Skip to main content

Co-chairman Gerard Bouchard begins the first session of commission hearings into religious and cultural accommodation in Gatineau, Que., on Sept. 10, 2007.FRED CHARTRAND

One of the great thinkers who helped calm Quebec's reasonable accommodation debate is stirring it up again, saying he fears the province may be headed toward a "radical option" to deal with religious minorities.

Gérard Bouchard, the sociologist who travelled the province with philosopher Charles Taylor to study Quebec's integration of minorities, said the province still lacks coherent rules to govern accommodation.

He warned that confusion and a leadership vacuum could lead Quebec toward a hardening line against religious freedom for minorities or a free-for-all where institutions twist the rules of secularism. A third scenario he outlined could be an incoherent combination of different rules for Catholic traditions and other faiths.

"The government will have to do something. The public debate has failed to reach a consensus. There is division among the people and in this context the state must intervene. What I am afraid of now is a radical option," Dr. Bouchard said in an interview on Wednesday.

Three years after the two academics released their report, Jean Charest's government has set out few clear, coherent principles and specific guidelines for secularism, integration and accommodation the province.

The government has instead boosted French instruction and produced a law to restrict one aspect of the Muslim religion - the veil - while regularly falling into headline-making cases that raise questions about official government neutrality on religion.

Recent events, from the legislature's unanimous support for banning the Sikh ceremonial dagger from the National Assembly to Saguenay City Hall's persistent campaign in favour of public prayer, show the need for guidelines, Dr. Bouchard said.

Dr. Bouchard was also aghast last year when the province's immigration minister had to intervene in the case of a college student who disrupted class after insisting on wearing an all-covering niqab to an immigrant French course. The minister gave an ultimatum to the woman, who chose to leave rather than remove the veil. Dr. Bouchard said it was ridiculous that school managers were incapable of making the decision on their own.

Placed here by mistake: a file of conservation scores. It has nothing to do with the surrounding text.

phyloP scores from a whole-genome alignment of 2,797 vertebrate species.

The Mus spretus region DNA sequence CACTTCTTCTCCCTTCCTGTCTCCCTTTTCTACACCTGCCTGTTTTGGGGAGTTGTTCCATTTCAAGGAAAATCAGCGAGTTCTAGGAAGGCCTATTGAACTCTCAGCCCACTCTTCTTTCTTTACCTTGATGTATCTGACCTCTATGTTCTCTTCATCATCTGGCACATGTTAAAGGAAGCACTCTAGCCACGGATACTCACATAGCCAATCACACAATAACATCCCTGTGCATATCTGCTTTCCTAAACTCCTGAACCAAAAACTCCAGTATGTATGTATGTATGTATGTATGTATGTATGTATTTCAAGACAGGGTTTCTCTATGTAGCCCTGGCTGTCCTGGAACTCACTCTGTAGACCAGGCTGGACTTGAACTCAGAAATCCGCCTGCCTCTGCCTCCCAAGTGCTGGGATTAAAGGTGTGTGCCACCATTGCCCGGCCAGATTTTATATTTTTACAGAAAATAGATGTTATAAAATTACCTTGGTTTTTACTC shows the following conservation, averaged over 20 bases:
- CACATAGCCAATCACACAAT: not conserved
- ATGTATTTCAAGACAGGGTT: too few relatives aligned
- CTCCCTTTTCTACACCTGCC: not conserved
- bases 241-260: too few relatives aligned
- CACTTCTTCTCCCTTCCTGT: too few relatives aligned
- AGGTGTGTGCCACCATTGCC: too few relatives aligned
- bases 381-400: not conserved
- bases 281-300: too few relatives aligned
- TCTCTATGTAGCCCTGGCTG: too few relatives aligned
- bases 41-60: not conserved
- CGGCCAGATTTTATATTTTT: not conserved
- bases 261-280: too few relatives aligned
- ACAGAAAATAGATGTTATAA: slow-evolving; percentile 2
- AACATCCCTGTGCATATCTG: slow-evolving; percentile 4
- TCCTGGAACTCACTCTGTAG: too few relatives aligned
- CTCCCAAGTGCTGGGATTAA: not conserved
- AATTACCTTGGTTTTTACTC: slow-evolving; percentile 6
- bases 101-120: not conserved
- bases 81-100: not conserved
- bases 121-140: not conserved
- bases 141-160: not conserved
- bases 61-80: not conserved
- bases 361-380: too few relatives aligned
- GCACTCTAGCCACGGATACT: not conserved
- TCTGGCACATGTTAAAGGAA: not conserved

Even as the provincial government, legislature and several city halls have proclaimed their neutrality, some have also supported limiting veils and kirpans in government institutions while protecting the crucifix and prayer in their own assembly halls.

One of the rejected recommendations of the Bouchard-Taylor report was that the National Assembly remove its crucifix, installed during the Duplessis era to demonstrate the link between the church and state. Three years later, city halls in Montreal and Saguenay also have their crosses. They should all come down, Dr. Bouchard said.

"You can't swallow everything in the name of heritage," Dr. Bouchard said. "Personally, I thought with our report we had made some contributions down this road, but apparently I was mistaken."

In an open letter published today that he signed with three fellow academics, Dr. Bouchard argues accelerating rates of immigration demand clarity on government policy. Dr. Bouchard will host a conference on minority integration in late May.

A series of local controversies four years ago pushed Premier Jean Charest to call the Bouchard-Taylor commission, which issued an extensive report that was largely shelved.

"I think we need to talk about this again," Dr. Bouchard said. "A number of things need to be clarified. It has become quite obvious, judging from the state of the public debate in Quebec on these matters, that a number of Quebeckers still feel there is a vacuum."